Ronald Turnbull’s The Book of the Bivvy is an odd book. In part, it’s a collection of comic anecdotes about walking and climbing trips Turnbull has made in Northern Ireland, Wales, the Scottish Highlands, and the Lake District. But it’s also a guide that explains how to go about making such journeys, with detailed information about hikes to Skiddaw, Bruce’s Crown, and Pumlumon Fawr, as well as advice about re-enacting Alfred Wainwright’s walk to Hadrian’s Wall and back (see my post on Wainwright’s book about that journey here). What ties these disparate elements together is Turnbull’s belief that the bivouac sack–the bivvy bag–is the best form of shelter for hikers, walkers, and climbers, one he relies on for all of his adventures.
I can hear you wondering: what on earth is a bivvy bag? It’s basically a waterproof sack in which the walker (or hiker or climber) sleeps. It might be a basic plastic survival bag which costs £5 or less. It might be a more expensive bag made out of a fabric that’s both waterproof and breathable, like Gore-Tex. It might even have a small pole to keep the bag away from your face while you’re sleeping, although Turnbull argues that such a bag isn’t a bivvy bag at all, but merely “an extremely cramped and uncomfortable tent.” It’s cheaper than a tent–or at least for Turnbull, it ought to be–and it allows for an entirely different experience of the outdoors than a tent does. “Can you really experience nature’s rawness from inside a zipped-up storm flap?” Turnbull asks. “For those who want to bring a bit of old-fashioned pain and suffering into the outdoor experience, the bivvybag is the place to be.”
Old-fashioned pain and suffering? Who wants that? Anyone, Turnbull suggests, who wants no “oppressive luxuries” to stand in the way between themselves and the experience of the natural world. That means being able to see the stars and the moonlight without having to put on your boots and climb out of the tent. It also means experiencing the “full misery” of the wind and the rain if that’s what the weather brings. “A bivvybag,” Turnbull writes,
may not be all that expensive, but it’s not a way of saving money. It is, rather, a new way of having fun. A bivvybag isn’t simply an extra bit of kit that has the backwards effect of making the rucksack lighter. It’s a new attitude, a new way of being in the hills. It rearranges the co-ordinates of space and time and allows us to wriggle through the wormholes into a different universe.
If leaving luxuries at home and experiencing the world in a new way sounds like your cup of tea, then a bivvy bag might be for you, and Turnbull’s book will tell you everything you need to know about them.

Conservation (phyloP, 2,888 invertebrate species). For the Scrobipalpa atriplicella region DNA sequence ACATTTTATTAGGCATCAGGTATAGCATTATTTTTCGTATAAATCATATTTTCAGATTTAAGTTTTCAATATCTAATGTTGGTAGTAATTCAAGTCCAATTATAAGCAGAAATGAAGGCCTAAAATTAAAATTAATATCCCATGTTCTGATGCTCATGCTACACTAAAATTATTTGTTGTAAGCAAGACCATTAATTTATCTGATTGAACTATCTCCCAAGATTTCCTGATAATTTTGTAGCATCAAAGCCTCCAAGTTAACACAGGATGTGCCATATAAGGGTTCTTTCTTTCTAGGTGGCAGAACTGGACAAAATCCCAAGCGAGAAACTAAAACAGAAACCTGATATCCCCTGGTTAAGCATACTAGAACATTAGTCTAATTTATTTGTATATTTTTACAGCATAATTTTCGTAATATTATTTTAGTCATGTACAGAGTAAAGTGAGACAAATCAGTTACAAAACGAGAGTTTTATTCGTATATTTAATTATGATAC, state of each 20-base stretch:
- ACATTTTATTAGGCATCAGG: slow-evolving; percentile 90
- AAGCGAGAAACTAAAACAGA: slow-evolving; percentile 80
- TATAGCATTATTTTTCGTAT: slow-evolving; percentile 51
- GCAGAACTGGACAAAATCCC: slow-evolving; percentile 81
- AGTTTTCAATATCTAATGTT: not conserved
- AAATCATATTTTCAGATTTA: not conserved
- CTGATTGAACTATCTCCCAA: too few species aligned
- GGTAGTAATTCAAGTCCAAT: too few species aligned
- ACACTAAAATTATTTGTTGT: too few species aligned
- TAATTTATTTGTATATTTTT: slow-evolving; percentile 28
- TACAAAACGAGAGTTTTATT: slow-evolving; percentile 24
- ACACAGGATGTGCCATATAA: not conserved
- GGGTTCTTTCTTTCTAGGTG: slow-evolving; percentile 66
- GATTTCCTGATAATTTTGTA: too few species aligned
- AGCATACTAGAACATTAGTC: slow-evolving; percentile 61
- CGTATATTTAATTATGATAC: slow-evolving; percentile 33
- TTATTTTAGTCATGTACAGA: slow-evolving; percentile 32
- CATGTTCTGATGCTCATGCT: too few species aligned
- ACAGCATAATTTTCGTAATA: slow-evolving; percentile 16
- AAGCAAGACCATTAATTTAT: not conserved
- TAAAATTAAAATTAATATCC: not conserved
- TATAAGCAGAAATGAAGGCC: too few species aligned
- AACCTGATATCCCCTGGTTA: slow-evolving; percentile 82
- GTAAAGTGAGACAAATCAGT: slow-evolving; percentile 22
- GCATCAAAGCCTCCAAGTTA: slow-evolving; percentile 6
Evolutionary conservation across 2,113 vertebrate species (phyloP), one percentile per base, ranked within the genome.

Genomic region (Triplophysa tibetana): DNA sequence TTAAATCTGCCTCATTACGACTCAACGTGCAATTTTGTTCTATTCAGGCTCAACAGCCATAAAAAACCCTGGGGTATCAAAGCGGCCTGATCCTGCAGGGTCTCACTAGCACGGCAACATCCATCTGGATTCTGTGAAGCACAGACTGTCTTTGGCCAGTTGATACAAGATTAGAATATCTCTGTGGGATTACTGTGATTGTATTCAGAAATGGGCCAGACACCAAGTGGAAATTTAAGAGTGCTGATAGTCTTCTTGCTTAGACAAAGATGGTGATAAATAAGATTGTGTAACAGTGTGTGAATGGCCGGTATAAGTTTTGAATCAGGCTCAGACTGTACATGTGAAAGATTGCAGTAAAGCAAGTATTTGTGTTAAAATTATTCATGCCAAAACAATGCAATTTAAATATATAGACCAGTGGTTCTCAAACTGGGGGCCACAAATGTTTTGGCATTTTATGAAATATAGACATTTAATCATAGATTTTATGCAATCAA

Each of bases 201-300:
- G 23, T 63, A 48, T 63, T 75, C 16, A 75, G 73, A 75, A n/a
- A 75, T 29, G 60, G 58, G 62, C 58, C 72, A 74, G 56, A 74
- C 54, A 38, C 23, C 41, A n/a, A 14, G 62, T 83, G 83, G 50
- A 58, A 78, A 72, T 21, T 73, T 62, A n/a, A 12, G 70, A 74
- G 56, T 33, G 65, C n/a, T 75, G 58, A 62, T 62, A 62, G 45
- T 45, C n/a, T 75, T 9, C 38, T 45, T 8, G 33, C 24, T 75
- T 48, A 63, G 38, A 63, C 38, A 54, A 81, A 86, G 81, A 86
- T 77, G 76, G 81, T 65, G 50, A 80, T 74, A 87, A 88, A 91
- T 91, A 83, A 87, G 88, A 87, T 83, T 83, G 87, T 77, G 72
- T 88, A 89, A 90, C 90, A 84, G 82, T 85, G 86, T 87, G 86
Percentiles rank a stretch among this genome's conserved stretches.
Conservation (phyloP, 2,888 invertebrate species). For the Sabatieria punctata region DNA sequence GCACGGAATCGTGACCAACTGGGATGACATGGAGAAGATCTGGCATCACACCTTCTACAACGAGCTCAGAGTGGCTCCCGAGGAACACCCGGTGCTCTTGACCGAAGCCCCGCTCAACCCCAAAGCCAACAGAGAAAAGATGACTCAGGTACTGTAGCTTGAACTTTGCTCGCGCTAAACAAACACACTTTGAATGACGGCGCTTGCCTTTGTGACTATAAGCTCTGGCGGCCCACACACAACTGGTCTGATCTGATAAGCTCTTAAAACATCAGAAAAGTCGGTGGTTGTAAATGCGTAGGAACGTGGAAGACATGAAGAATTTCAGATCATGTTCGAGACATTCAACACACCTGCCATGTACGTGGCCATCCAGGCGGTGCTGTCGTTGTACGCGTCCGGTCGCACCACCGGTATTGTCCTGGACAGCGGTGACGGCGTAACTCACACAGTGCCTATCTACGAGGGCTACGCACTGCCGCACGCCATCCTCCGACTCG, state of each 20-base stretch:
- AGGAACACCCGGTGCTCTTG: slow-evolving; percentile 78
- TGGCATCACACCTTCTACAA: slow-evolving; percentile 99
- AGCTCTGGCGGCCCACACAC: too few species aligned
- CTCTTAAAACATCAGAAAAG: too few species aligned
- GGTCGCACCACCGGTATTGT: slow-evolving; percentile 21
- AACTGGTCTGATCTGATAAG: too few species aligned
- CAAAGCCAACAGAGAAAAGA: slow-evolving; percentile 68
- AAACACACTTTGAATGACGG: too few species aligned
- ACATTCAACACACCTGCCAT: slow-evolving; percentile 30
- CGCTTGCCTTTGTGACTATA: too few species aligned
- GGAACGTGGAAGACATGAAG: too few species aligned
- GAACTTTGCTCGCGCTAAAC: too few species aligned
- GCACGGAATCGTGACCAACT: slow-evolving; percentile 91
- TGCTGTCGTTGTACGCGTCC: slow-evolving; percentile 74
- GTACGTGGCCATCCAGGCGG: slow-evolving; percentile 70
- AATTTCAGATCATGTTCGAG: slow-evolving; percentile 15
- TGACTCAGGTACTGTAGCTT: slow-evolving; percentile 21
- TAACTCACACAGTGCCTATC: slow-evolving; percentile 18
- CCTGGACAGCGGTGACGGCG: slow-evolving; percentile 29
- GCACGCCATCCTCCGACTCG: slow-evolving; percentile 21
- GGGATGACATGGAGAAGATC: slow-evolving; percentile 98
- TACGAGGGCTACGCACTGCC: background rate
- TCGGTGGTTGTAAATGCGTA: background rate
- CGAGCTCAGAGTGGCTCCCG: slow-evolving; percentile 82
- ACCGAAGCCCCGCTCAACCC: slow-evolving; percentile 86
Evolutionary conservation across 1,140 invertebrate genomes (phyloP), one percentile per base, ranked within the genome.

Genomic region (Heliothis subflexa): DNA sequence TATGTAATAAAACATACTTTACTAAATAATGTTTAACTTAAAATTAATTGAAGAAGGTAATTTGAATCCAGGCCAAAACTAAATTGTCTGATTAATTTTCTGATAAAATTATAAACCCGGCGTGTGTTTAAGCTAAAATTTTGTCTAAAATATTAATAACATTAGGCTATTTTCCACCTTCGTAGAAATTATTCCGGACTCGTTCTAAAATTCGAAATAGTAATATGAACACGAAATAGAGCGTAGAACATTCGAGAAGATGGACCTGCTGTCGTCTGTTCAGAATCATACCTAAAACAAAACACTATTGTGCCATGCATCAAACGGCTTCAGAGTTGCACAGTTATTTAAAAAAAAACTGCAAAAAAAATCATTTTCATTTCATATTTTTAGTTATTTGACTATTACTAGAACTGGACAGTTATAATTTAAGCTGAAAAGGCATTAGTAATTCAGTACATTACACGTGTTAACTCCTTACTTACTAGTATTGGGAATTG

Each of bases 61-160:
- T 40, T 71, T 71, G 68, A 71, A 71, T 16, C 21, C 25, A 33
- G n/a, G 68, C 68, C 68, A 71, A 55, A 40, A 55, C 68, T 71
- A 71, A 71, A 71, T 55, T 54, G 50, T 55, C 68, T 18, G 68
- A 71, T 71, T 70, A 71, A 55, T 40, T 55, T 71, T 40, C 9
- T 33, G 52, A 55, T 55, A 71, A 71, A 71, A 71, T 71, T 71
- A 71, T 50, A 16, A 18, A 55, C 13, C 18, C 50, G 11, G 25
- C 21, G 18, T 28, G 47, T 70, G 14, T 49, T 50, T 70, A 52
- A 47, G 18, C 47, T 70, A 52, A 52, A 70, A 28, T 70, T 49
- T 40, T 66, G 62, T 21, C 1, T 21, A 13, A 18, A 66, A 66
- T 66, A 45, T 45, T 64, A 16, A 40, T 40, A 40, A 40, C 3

I myself am the proud owner of a bivvy bag: a heavy, green British army surplus sack, allegedly made of Gore-Tex, in which I slept on my most recent walks. If you pull on the drawstring, the opening gets smaller, which is helpful on a cold night, although if the opening gets too small, breathing fresh air becomes difficult. (Hence my search for the sweet spot between hypothermia and asphyxiation while walking to Gravelbourg.) The bag also lacks any protection against mosquitoes, which is a definite disadvantage in this part of the world, although I wore a cheap head net to bed in an attempt to keep from being bitten. (It worked, but the cold temperatures were probably the real reason.) The dark colour allows me to camp where I’m not supposed to without drawing the attention of the RCMP or other passersby. I’ve never used it in the rain, though, and I’m happy about that. When you’re sleeping in a bivvy bag and it rains, Turnbull writes, you get wet. Condensation is the problem: a sleeping human produces about a pint of water vapour overnight, and on warm, damp nights that vapour will condense inside your shelter and soak your sleeping bag. And rainy nights tend to be warm and damp. I’ve been thinking of investing in a lighter bivvy bag–maybe even one of the luxury versions Turnbull scoffs at–and many people who post online reviews of the models I’ve been considering complain about dampness, but according to Turnbull, their bags aren’t leaking: even breathable fabrics, like Gore-Tex, are prone to condensation problems. His solution? Move higher up the mountain, where it’s colder, because a difference in temperature between the outside of the bag and its inside will help to limit condensation problems. Of course, moving higher up the mountain isn’t possible in Saskatchewan, so I’m not sure what my options might be. A synthetic sleeping bag instead of the down one I’ve been using, I suppose, since down is useless if it gets wet, and takes forever to dry.
I like The Book of the Bivvy. I like its oddities, which I assume reflect its author’s own eccentricities. I like the stories about sleeping in puddles and caves and on the tops of mountains. I even like the idea of opening oneself up to the natural world even if that means a degree of discomfort (or, in Turnbull’s words, “full misery”). And I find The Book of the Bivvy reassuring; I’m not the only crazy person willing to spend the night in a waterproof (I hope) sack.